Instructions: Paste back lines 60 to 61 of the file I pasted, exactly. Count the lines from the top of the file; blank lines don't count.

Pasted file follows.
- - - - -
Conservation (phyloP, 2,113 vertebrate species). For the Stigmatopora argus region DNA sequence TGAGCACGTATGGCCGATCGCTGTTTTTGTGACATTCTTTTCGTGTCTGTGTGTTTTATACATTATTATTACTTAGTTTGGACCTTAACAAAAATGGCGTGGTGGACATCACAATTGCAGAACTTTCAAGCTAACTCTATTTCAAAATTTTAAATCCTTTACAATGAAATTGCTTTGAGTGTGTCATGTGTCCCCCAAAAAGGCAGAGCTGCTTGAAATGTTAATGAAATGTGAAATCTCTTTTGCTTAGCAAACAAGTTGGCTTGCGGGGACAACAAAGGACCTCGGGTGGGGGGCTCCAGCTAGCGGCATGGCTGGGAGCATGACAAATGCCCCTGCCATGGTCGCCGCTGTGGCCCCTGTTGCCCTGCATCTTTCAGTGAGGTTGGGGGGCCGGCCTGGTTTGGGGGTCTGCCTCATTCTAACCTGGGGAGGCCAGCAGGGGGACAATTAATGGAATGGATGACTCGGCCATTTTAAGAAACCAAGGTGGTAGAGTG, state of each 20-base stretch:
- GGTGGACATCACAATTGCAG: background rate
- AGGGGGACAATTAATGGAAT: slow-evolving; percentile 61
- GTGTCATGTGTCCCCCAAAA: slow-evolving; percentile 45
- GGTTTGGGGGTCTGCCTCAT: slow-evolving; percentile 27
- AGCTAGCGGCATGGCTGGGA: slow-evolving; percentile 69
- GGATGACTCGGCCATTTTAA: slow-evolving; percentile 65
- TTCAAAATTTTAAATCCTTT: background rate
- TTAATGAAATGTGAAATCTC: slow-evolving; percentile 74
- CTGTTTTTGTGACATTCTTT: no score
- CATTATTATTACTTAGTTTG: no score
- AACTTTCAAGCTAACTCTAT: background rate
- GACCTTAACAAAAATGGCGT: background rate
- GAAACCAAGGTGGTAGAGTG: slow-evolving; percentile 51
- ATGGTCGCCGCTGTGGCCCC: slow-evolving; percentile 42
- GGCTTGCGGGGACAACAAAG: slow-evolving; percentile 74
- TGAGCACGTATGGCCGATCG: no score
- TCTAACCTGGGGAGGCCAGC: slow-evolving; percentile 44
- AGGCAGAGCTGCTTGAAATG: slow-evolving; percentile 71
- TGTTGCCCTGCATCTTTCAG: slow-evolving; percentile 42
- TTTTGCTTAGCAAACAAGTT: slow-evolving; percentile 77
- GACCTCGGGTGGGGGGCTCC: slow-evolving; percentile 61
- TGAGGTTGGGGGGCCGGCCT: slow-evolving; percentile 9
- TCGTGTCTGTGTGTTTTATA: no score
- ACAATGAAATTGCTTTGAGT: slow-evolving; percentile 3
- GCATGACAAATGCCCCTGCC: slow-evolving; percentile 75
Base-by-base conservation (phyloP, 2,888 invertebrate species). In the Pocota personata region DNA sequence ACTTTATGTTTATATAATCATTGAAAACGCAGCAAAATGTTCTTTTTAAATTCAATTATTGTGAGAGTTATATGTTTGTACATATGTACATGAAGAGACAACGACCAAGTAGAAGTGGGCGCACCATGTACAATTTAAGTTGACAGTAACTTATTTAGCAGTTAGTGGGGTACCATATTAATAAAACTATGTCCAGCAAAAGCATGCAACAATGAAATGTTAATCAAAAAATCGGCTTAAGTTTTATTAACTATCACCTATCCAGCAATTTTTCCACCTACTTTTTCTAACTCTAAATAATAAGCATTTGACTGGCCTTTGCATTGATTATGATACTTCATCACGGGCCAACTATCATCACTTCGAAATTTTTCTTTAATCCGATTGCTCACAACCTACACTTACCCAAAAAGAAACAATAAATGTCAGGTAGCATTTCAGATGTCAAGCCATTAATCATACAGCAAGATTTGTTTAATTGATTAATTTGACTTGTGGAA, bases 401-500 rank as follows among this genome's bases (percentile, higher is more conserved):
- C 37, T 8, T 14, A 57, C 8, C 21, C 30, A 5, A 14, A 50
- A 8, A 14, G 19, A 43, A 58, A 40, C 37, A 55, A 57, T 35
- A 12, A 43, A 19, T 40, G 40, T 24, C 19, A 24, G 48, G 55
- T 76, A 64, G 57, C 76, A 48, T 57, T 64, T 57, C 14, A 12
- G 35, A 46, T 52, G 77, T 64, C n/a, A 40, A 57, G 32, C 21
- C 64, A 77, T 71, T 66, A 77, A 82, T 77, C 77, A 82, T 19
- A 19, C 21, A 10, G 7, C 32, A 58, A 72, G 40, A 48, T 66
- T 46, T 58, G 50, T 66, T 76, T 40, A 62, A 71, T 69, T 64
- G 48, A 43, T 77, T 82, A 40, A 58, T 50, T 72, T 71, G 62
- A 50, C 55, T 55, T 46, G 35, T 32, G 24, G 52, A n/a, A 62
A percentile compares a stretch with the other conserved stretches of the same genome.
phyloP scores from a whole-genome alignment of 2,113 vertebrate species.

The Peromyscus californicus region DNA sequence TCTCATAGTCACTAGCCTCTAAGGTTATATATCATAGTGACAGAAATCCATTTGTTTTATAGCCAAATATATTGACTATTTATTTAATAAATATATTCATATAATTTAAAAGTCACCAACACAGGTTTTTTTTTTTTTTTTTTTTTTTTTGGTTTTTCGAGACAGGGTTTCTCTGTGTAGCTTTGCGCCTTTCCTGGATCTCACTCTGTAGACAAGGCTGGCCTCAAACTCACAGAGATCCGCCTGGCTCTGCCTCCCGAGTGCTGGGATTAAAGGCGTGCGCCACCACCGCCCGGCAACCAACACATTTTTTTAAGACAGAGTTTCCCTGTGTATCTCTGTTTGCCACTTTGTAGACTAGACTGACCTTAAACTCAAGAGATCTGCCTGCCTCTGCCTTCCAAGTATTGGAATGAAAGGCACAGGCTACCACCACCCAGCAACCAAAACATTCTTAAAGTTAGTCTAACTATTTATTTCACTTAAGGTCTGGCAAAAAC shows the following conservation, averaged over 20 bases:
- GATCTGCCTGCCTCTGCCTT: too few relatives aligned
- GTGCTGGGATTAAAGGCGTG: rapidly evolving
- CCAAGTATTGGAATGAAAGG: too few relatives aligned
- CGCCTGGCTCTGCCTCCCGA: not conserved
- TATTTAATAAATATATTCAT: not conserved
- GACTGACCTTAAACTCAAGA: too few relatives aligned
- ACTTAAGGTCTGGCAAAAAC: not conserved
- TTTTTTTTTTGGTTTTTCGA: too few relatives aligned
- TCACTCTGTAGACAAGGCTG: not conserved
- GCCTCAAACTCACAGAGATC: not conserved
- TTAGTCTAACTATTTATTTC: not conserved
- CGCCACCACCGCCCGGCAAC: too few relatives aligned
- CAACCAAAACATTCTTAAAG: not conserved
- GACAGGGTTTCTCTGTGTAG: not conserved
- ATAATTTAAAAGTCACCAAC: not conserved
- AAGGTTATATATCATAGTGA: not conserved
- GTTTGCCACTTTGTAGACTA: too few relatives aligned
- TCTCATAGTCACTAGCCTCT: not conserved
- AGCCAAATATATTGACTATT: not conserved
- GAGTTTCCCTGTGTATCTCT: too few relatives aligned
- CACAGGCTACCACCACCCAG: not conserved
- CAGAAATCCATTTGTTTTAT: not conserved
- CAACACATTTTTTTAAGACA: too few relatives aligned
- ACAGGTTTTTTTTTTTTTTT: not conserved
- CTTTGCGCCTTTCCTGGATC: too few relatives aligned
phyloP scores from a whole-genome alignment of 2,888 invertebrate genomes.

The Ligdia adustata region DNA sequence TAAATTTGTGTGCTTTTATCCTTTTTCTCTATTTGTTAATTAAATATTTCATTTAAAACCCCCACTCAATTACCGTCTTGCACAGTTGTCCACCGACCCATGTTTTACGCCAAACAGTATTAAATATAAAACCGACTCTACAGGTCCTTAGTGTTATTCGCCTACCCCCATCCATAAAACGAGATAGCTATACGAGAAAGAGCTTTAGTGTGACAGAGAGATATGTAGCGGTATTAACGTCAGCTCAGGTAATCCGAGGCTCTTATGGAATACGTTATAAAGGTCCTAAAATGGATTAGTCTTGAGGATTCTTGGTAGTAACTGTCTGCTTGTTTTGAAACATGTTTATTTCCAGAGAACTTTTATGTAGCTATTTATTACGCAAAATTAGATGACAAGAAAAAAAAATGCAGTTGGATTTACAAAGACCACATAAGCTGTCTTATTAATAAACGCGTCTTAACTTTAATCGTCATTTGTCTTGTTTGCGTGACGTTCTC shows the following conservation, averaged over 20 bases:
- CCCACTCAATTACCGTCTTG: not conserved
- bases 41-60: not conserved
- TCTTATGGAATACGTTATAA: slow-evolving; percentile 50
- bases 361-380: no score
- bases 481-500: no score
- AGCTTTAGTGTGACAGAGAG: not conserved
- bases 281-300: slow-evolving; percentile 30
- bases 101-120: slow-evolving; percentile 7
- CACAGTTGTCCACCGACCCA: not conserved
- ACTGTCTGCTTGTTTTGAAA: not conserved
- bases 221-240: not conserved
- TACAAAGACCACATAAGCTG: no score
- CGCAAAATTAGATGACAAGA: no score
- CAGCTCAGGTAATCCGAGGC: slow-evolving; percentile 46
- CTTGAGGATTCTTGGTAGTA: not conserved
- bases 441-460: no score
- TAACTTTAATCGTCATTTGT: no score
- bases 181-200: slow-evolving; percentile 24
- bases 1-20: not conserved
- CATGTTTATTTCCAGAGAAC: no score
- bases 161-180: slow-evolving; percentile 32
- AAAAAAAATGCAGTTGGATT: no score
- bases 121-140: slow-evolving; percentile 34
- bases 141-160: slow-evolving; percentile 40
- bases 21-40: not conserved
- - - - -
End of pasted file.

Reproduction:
- GAGTTTCCCTGTGTATCTCT: too few relatives aligned
- CACAGGCTACCACCACCCAG: not conserved